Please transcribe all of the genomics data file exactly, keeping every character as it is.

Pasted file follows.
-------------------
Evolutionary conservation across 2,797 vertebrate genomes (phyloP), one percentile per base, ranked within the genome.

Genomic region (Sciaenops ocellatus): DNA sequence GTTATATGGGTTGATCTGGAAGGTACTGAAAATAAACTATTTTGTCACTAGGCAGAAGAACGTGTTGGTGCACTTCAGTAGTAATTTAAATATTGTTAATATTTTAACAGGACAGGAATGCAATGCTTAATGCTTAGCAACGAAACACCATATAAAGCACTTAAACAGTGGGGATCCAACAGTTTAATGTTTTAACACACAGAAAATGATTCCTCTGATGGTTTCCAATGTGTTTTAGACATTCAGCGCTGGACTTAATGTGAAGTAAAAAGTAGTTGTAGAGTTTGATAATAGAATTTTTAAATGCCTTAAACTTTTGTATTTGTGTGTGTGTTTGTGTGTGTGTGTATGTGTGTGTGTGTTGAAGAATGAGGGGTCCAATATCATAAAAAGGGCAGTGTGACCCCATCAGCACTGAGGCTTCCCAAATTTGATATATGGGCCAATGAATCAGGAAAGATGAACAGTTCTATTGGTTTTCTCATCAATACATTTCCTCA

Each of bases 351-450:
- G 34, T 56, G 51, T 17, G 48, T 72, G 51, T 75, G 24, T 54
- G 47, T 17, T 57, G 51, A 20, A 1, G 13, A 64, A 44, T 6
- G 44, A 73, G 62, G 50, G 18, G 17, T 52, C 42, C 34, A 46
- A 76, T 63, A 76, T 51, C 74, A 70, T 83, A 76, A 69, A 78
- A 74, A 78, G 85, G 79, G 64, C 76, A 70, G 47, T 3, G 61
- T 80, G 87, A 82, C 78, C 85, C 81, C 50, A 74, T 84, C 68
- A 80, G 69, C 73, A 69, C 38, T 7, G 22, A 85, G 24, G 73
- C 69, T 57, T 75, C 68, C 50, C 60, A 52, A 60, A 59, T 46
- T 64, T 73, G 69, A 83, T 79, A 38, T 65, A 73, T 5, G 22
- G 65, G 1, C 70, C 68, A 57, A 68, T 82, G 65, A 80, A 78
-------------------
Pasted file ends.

Evolutionary conservation across 2,797 vertebrate genomes (phyloP), one percentile per base, ranked within the genome.

Genomic region (Sciaenops ocellatus): DNA sequence GTTATATGGGTTGATCTGGAAGGTACTGAAAATAAACTATTTTGTCACTAGGCAGAAGAACGTGTTGGTGCACTTCAGTAGTAATTTAAATATTGTTAATATTTTAACAGGACAGGAATGCAATGCTTAATGCTTAGCAACGAAACACCATATAAAGCACTTAAACAGTGGGGATCCAACAGTTTAATGTTTTAACACACAGAAAATGATTCCTCTGATGGTTTCCAATGTGTTTTAGACATTCAGCGCTGGACTTAATGTGAAGTAAAAAGTAGTTGTAGAGTTTGATAATAGAATTTTTAAATGCCTTAAACTTTTGTATTTGTGTGTGTGTTTGTGTGTGTGTGTATGTGTGTGTGTGTTGAAGAATGAGGGGTCCAATATCATAAAAAGGGCAGTGTGACCCCATCAGCACTGAGGCTTCCCAAATTTGATATATGGGCCAATGAATCAGGAAAGATGAACAGTTCTATTGGTTTTCTCATCAATACATTTCCTCA

Each of bases 351-450:
- G 34, T 56, G 51, T 17, G 48, T 72, G 51, T 75, G 24, T 54
- G 47, T 17, T 57, G 51, A 20, A 1, G 13, A 64, A 44, T 6
- G 44, A 73, G 62, G 50, G 18, G 17, T 52, C 42, C 34, A 46
- A 76, T 63, A 76, T 51, C 74, A 70, T 83, A 76, A 69, A 78
- A 74, A 78, G 85, G 79, G 64, C 76, A 70, G 47, T 3, G 61
- T 80, G 87, A 82, C 78, C 85, C 81, C 50, A 74, T 84, C 68
- A 80, G 69, C 73, A 69, C 38, T 7, G 22, A 85, G 24, G 73
- C 69, T 57, T 75, C 68, C 50, C 60, A 52, A 60, A 59, T 46
- T 64, T 73, G 69, A 83, T 79, A 38, T 65, A 73, T 5, G 22
- G 65, G 1, C 70, C 68, A 57, A 68, T 82, G 65, A 80, A 78